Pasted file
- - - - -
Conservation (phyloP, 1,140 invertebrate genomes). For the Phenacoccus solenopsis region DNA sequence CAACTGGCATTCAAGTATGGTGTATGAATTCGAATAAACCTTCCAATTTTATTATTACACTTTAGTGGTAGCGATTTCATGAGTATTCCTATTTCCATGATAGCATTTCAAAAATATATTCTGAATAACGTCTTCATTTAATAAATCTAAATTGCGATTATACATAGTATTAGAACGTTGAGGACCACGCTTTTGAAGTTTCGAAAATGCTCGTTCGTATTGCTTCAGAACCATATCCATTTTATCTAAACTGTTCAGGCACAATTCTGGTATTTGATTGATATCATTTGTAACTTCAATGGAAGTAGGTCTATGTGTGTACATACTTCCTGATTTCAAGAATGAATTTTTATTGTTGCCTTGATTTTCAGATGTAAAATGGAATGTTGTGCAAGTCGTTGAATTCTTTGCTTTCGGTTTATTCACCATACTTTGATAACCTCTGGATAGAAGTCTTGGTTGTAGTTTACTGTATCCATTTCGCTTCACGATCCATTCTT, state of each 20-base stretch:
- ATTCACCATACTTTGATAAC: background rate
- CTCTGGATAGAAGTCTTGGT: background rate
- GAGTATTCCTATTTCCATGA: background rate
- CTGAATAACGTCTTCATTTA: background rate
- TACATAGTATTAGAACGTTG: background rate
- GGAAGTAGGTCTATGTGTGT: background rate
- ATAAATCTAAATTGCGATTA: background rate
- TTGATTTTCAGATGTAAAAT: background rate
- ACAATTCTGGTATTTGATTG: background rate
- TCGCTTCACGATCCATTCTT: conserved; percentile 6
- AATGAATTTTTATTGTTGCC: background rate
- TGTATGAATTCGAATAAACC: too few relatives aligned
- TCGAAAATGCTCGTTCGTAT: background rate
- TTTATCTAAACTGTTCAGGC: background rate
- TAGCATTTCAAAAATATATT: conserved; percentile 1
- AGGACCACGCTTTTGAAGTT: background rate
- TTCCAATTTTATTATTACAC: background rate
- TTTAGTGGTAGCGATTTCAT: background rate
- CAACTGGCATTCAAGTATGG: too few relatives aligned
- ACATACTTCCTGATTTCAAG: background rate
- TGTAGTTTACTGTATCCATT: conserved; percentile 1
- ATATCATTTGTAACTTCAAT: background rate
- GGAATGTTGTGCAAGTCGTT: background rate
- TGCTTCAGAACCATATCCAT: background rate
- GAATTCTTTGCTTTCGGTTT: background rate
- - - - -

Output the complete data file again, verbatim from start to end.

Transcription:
Conservation (phyloP, 1,140 invertebrate genomes). For the Phenacoccus solenopsis region DNA sequence CAACTGGCATTCAAGTATGGTGTATGAATTCGAATAAACCTTCCAATTTTATTATTACACTTTAGTGGTAGCGATTTCATGAGTATTCCTATTTCCATGATAGCATTTCAAAAATATATTCTGAATAACGTCTTCATTTAATAAATCTAAATTGCGATTATACATAGTATTAGAACGTTGAGGACCACGCTTTTGAAGTTTCGAAAATGCTCGTTCGTATTGCTTCAGAACCATATCCATTTTATCTAAACTGTTCAGGCACAATTCTGGTATTTGATTGATATCATTTGTAACTTCAATGGAAGTAGGTCTATGTGTGTACATACTTCCTGATTTCAAGAATGAATTTTTATTGTTGCCTTGATTTTCAGATGTAAAATGGAATGTTGTGCAAGTCGTTGAATTCTTTGCTTTCGGTTTATTCACCATACTTTGATAACCTCTGGATAGAAGTCTTGGTTGTAGTTTACTGTATCCATTTCGCTTCACGATCCATTCTT, state of each 20-base stretch:
- ATTCACCATACTTTGATAAC: background rate
- CTCTGGATAGAAGTCTTGGT: background rate
- GAGTATTCCTATTTCCATGA: background rate
- CTGAATAACGTCTTCATTTA: background rate
- TACATAGTATTAGAACGTTG: background rate
- GGAAGTAGGTCTATGTGTGT: background rate
- ATAAATCTAAATTGCGATTA: background rate
- TTGATTTTCAGATGTAAAAT: background rate
- ACAATTCTGGTATTTGATTG: background rate
- TCGCTTCACGATCCATTCTT: conserved; percentile 6
- AATGAATTTTTATTGTTGCC: background rate
- TGTATGAATTCGAATAAACC: too few relatives aligned
- TCGAAAATGCTCGTTCGTAT: background rate
- TTTATCTAAACTGTTCAGGC: background rate
- TAGCATTTCAAAAATATATT: conserved; percentile 1
- AGGACCACGCTTTTGAAGTT: background rate
- TTCCAATTTTATTATTACAC: background rate
- TTTAGTGGTAGCGATTTCAT: background rate
- CAACTGGCATTCAAGTATGG: too few relatives aligned
- ACATACTTCCTGATTTCAAG: background rate
- TGTAGTTTACTGTATCCATT: conserved; percentile 1
- ATATCATTTGTAACTTCAAT: background rate
- GGAATGTTGTGCAAGTCGTT: background rate
- TGCTTCAGAACCATATCCAT: background rate
- GAATTCTTTGCTTTCGGTTT: background rate